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Nerve Lacerations

What is a nerve?

Nerves are part of something called the peripheral nervous system. This system connects the central nervous system (brain + spinal cord) to the rest of the body. Nerves are responsible for all types of sensation, and also controls the muscles, like an electrical cord for a motor.


Why do nerve lacerations occur?

Nerves of the hand and wrist are fairly superficial (i.e. close to the skin), so a knife or other sharp object does not have to cut very deep in order to damage a nerve. We see nerve lacerations commonly from accidents in the kitchen such as cutting bagels, separating frozen meats with a knife, glasses breaking while washing dishes, and especially pitting an avocado with a knife. In general we recommend that a knife never be pointed back towards your hand.


Another common source of nerve lacerations is from using power tools, especially a table saw.  Often patients will report being momentarily distracted and/or having taken the safety guard off of the power tool to help facilitate work efficiency.  However, these safety guards are in place for a reason, please don't take them off.  It only takes a split second for a table saw to do extreme damage to a finger.  


The most common symptom after nerve laceration is numbness. The location of this numbness depends on the location of the laceration. The numbness will always be distal (i.e. below) to the level of the laceration. Patients may also experience weakness of the muscles the nerve supplies if a nerve contains both motor and sensory fibers.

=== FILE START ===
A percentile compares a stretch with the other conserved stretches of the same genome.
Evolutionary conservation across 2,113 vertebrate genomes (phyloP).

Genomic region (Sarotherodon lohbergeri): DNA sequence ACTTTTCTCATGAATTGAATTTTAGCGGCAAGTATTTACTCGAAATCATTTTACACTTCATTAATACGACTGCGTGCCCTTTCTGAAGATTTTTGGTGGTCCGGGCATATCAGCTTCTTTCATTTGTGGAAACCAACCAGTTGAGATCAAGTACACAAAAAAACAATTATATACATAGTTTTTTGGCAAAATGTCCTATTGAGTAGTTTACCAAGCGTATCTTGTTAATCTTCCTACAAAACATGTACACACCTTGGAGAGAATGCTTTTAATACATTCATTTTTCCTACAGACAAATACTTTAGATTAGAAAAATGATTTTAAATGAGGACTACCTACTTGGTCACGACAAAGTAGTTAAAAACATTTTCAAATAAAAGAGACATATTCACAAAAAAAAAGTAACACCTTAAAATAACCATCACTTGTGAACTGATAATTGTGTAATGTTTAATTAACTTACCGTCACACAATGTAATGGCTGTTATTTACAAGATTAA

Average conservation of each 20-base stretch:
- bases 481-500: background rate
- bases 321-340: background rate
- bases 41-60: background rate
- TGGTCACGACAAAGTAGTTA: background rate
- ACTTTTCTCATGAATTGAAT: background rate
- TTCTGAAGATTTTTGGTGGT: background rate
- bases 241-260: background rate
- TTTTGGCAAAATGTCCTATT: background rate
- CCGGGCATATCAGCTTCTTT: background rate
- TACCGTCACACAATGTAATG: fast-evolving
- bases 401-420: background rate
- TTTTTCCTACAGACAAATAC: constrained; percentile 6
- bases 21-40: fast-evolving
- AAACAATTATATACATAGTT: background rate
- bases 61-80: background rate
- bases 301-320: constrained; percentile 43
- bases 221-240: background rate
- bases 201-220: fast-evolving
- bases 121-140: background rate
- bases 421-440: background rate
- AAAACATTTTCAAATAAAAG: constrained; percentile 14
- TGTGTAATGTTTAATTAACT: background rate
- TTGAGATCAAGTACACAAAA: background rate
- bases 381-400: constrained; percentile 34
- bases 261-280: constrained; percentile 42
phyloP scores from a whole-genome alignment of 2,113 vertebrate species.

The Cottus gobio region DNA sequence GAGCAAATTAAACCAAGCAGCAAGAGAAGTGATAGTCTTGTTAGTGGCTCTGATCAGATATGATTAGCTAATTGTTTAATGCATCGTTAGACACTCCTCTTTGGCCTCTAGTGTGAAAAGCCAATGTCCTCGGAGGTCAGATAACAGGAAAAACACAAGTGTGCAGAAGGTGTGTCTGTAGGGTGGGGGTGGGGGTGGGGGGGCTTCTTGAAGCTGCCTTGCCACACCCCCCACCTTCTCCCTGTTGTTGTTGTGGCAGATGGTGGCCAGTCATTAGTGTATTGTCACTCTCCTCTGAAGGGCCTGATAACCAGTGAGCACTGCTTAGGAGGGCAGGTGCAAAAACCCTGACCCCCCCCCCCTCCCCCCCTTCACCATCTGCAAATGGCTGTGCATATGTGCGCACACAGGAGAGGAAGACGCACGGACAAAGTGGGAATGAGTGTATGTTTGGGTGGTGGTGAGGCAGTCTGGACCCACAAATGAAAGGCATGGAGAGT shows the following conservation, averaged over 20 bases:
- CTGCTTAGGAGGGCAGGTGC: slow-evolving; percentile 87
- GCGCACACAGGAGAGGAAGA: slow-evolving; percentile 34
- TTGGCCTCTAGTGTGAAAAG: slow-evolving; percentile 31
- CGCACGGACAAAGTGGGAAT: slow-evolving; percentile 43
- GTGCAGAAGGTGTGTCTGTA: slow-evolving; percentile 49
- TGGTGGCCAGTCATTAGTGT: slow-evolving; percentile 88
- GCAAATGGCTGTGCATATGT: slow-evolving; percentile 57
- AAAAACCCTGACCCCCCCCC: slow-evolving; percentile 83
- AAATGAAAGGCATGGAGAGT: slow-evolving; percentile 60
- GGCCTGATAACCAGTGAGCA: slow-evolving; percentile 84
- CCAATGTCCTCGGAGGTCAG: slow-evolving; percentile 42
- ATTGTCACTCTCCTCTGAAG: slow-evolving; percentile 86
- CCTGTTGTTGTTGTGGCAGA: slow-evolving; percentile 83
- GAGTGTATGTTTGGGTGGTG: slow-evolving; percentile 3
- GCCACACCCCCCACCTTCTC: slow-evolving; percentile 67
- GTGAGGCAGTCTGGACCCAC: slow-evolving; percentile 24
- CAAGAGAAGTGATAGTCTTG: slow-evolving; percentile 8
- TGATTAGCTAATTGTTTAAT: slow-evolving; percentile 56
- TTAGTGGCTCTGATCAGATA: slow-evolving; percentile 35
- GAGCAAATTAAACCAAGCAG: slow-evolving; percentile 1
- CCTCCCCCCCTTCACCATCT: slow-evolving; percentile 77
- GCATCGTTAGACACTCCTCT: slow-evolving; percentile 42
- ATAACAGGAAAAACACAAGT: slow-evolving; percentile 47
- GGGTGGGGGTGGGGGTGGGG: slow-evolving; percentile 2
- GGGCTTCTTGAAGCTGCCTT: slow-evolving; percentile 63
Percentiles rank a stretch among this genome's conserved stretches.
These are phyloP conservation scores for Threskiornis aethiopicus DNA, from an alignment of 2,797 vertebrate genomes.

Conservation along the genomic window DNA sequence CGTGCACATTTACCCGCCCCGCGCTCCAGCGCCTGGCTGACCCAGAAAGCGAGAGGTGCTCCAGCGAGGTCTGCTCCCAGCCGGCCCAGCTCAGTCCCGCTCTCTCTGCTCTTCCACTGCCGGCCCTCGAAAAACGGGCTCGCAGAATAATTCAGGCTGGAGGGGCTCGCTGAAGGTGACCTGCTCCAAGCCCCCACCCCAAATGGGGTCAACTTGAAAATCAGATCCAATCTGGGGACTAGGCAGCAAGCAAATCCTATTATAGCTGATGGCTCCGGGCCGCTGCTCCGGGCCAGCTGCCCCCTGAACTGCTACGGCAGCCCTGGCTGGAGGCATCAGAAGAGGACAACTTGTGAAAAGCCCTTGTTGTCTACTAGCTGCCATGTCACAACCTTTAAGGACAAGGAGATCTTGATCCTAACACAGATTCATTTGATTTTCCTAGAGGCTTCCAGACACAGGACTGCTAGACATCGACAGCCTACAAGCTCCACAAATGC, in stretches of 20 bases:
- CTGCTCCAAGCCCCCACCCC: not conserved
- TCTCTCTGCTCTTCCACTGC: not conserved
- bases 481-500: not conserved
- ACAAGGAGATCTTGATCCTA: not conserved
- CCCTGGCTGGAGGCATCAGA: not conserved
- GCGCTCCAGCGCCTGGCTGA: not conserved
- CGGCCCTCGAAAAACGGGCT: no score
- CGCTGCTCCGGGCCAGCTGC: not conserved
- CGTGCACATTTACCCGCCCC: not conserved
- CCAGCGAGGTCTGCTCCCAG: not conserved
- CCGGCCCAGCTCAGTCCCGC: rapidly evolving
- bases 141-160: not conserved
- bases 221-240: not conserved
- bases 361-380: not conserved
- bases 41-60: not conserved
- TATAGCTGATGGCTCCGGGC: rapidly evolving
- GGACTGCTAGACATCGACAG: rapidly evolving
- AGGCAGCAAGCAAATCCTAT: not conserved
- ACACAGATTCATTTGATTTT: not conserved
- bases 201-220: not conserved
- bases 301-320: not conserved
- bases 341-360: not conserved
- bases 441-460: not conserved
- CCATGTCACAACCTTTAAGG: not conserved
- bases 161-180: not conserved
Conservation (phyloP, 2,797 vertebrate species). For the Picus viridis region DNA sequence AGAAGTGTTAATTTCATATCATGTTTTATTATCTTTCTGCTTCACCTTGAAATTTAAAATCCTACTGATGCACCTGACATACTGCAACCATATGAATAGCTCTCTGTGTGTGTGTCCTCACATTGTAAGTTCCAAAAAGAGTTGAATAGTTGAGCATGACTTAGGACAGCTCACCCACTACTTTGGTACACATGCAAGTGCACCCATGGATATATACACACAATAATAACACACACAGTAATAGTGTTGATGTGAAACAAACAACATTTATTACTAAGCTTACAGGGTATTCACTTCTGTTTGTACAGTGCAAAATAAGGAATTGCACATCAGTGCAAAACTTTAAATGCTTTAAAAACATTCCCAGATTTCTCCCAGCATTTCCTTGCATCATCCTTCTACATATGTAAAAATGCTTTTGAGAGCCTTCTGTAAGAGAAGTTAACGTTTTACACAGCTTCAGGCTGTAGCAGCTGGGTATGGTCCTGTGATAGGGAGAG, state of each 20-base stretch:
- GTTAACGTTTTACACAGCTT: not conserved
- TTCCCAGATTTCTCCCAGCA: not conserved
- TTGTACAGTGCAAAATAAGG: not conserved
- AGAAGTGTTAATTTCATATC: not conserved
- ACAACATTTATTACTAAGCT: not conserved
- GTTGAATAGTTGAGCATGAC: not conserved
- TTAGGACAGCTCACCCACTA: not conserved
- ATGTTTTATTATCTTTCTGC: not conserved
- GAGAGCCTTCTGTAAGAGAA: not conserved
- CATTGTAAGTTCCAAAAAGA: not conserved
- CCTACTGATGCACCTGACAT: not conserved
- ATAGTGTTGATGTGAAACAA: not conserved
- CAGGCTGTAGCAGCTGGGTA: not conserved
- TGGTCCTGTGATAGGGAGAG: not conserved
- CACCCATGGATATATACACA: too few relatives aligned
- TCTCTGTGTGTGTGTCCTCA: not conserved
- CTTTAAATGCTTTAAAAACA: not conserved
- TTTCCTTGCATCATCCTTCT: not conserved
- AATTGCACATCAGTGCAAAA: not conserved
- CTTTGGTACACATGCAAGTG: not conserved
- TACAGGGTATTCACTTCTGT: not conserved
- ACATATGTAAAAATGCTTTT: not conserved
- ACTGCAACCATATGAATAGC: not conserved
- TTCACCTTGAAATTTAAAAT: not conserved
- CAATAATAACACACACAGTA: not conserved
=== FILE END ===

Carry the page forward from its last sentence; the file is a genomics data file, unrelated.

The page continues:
The area of the nerve laceration can be particularly sensitive and painful however.  Especially over time, a cut nerve will sprout new nerve endings in the hopes of trying to connect and mend the nerve.  However, because nerve endings that are cut tend to retract back, the sprouting nerves do not connect to the other side.  When this happens, the sprouting nerves become a hypersensitive ball of nerves called a Neuroma.



While nerve lacerations are primarily a clinical diagnosis, Dr. Steven Lee may order an Electromyography/Nerve Conduction Velocity (EMG/NCV) test to further evaluate nerve function.  However, an EMG/NCV is typically useful for this purpose only 6 weeks after the laceration.  It may also be used to follow progression or lack of progression during the healing process.


Treatment considerations

Pretty much all nerve lacerations will require surgical exploration and possible repair.  An exception to this rule might be a nerve that has been lacerated so distally that the size of the nerve is too small to be repaired.  TIMELY TREATMENT IS EXTREMELY IMPORTANT.  Surgery should ideally be done within 2 weeks of the date of injury. Delaying treatment longer than two weeks increases the chance that the repair will not be able to be repaired primarily and a nerve graft will be needed, which further increases the chance of a poorer outcome.


Surgical Treatment